We tell each other things all the time, whether it’s our news, some important information or just interesting facts. This week we’re focusing on the language that we use to describe giving information.
Starting with a really useful phrasal verb, if you pass on a message or a piece of news that someone has told you, you tell it to someone else:
Remember to pass on my message to Ted.
No one passed the news on to me.
The verb relay means the same: He heard the announcement and immediately relayed the news to his colleagues.
Sometimes we pass on information to lots of people. The verb spread is often used for this. It frequently comes before the nouns gossip andrumour:
I hope you’re not spreading gossip, Alice!
He’d apparently been spreading rumours about her around the school.
‘Spread’ is also used intransitively to describe the way that information quickly becomes known by lots of people: So why does fake news spread so quickly?
The verb circulateis also used in this way: News of her retirement quickly circulated around the office.
Another verb meaning ‘to tell information to a lot of people’ is broadcast. People use it especially about information that they would prefer to be private: I’d rather my news wasn’t broadcast to the entire office!
The more formal verb disseminate is also used, but without the negative meaning: One of the organization’s aims is to disseminate information about the disease.
He wouldn’t reveal what was written in the letter.
When asked, she refused to divulge her salary.
They made an agreement not to disclose any details.
An informal phrasal verb with this meaning is let on. If you let on, you tell others about something secret: Please don’t let on that I told you she’s leaving!
Another phrasal verb is blurt out. If you blurt out a secret fact, you say it suddenly and without thinking, usually because you’re nervous or excited: I was supposed to be keeping it secret and then I just blurted it out!
Do you know the phrase bad hair day? It refers to a day when your hair looks unattractive but is also used for a day when everything goes wrong. This connection between bad hair and failure suggests that, for many of us, hair is very important! Accordingly, we have lots of ways to describe it. If you’d like some interesting English expressions for hair, read on! Continue reading “Bad Hair Day (Words and phrases that describe hair)”→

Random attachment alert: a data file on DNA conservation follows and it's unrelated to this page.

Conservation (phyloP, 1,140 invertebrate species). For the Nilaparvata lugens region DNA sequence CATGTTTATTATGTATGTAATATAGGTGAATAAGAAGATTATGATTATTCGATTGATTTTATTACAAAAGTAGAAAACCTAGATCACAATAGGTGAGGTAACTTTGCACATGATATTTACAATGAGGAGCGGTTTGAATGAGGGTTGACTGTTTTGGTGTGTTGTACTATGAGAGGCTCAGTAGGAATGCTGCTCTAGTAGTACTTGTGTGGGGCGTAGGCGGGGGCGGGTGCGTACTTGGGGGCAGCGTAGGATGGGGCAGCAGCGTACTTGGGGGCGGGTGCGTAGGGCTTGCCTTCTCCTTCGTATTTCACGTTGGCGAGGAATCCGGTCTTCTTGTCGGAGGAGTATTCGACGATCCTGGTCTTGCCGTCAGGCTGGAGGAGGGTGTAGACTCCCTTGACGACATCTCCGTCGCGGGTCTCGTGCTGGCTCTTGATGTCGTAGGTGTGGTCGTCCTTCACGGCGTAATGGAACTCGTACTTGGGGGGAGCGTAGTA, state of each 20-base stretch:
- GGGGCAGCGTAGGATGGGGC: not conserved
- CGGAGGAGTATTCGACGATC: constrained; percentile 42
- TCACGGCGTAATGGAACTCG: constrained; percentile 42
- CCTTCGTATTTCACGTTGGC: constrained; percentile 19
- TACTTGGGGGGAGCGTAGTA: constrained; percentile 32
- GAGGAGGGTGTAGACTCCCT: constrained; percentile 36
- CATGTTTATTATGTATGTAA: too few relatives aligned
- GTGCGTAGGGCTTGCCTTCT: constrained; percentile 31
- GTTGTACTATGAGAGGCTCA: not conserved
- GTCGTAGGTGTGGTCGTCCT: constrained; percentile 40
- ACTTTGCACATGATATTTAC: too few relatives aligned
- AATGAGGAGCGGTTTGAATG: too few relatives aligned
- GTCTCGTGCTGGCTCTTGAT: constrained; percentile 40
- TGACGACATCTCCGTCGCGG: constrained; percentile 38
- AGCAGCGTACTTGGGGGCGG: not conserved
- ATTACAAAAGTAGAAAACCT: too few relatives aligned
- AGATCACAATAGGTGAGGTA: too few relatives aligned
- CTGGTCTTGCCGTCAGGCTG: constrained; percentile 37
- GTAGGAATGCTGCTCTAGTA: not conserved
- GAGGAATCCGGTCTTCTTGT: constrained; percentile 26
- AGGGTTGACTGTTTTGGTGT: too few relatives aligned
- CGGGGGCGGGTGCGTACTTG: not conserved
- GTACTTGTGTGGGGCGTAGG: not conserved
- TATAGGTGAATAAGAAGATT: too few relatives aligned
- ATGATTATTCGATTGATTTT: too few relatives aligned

The Christmas season is once again here and around the world, people who celebrate this festival are going to parties and gatherings with family, friends and colleagues. One important feature of most gatherings is food so we thought we’d take a look at the language in this area.
When you are hosting (=organizing in your home) a get-together of any type, you have to make decisions about catering (=providing food). How much and what type of food will you offer your guests? You might plan a proper dinner for people. This is sometimes called a sit-down meal, meaning that it is the sort of meal that people eat while sitting at a table: a sit-downmeal at a wedding A meal in someone’s house in the evening used to be called a dinner party, though this now sounds a little formal. Nowadays, most people talk about having or asking their friends round/over for dinner: I thought I’d ask Jamie and Luisa round for dinner.Continue reading “Do help yourself! (The language of party food)”→
In this, the second of two year-end posts, I look at words associated with some major events and trends of 2018 from the perspective of the US. I’ve picked just six topics from an action-packed year, and I’ve tried to go for variety rather than simply importance, since the purpose of these posts is to provide useful vocabulary, not to report on the news or provide an opinion on it. Continue reading “Wildfires and mid-term elections: a look back at 2018 in the US”→
Do you eat to live, or live to eat? If you’ve never heard this phrase before, someone who eats to live, eats only because they have to in order to carry on living. For this type of person, food is just fuel. Someone who lives to eat, on the other hand, regards food as the best part of living and is always looking forward to their next meal. I think it’s true to say that most of us fall somewhere between these two extremes! Continue reading “Fussy eaters and healthy appetites (Words and phrases to describe the way we eat)”→